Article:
Indigenous Knowledge Systems and Sustainable Learning In Rural South Africa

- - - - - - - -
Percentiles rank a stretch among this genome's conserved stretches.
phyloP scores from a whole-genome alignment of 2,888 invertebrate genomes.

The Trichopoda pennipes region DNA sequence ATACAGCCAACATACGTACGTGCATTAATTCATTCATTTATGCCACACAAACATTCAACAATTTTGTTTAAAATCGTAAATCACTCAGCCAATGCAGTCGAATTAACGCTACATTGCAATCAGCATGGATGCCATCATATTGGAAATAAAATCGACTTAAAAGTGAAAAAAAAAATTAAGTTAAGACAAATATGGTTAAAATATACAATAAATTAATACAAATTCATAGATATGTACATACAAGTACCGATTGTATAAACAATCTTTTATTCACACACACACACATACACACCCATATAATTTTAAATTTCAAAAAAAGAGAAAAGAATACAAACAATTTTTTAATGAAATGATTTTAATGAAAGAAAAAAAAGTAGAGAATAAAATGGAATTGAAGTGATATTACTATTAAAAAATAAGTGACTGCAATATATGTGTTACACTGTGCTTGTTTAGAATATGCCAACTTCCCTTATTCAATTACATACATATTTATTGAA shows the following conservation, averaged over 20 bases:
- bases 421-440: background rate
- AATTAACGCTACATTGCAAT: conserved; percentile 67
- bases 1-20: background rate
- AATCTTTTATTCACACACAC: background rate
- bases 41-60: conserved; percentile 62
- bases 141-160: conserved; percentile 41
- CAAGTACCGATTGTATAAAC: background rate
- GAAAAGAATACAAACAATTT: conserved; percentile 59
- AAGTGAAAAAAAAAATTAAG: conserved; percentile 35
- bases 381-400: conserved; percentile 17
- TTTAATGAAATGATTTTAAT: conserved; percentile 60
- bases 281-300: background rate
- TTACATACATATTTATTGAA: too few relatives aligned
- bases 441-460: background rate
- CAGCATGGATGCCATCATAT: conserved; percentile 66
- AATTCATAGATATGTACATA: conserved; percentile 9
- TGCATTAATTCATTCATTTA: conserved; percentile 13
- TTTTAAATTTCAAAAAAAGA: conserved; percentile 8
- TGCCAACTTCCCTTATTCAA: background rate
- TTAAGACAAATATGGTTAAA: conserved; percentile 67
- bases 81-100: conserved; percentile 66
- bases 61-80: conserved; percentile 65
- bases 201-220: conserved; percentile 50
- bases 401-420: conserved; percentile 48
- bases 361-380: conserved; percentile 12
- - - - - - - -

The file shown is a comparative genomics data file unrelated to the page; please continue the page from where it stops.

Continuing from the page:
Calls for a decolonized curriculum in South Africa are gaining momentum. Contrary to the school curriculum that privileges knowledge from a western perspective, indigenous knowledge systems appreciate and draw from local content and forms of knowing. A number of studies have expressed the value of indigenous knowledge systems, and the need for educational processes to be properly contextualised within the local knowledge and language in South Africa. This paper suggests a break away from the current western modalities in teaching and learning and argues for unlocking and unleashing indigenous [local and latent] knowledge systems through decolonizing the curriculum. However, the uptake of such in the midst of a longstanding ‘colonized’ curriculum seems to be daunting. Guided by Appreciative inquiry, the paper reports on the three rural teachers’ understanding towards sustainable learning through indigenous narratives as they consciously work against western hegemony and ideology (epistemologies, ontologies and axiologies). Rural learning ecologies in South Africa are constituted by over ten million learners. The learners are expected to learn western knowledge and apply such in search of sustainable livelihoods. Data generated through these stories, analysed through critical discourse analysis (at textual, social and discursive levels). The study finds that dislodging the dominant western epistemologies demystifies authenticity of learning practices, learning content and embraces indigenous communities and their knowledge. The implication involves the appreciation of indigenous knowledge systems as genuine and acceptable knowledge that may not necessarily need to be sanctioned though western modes.
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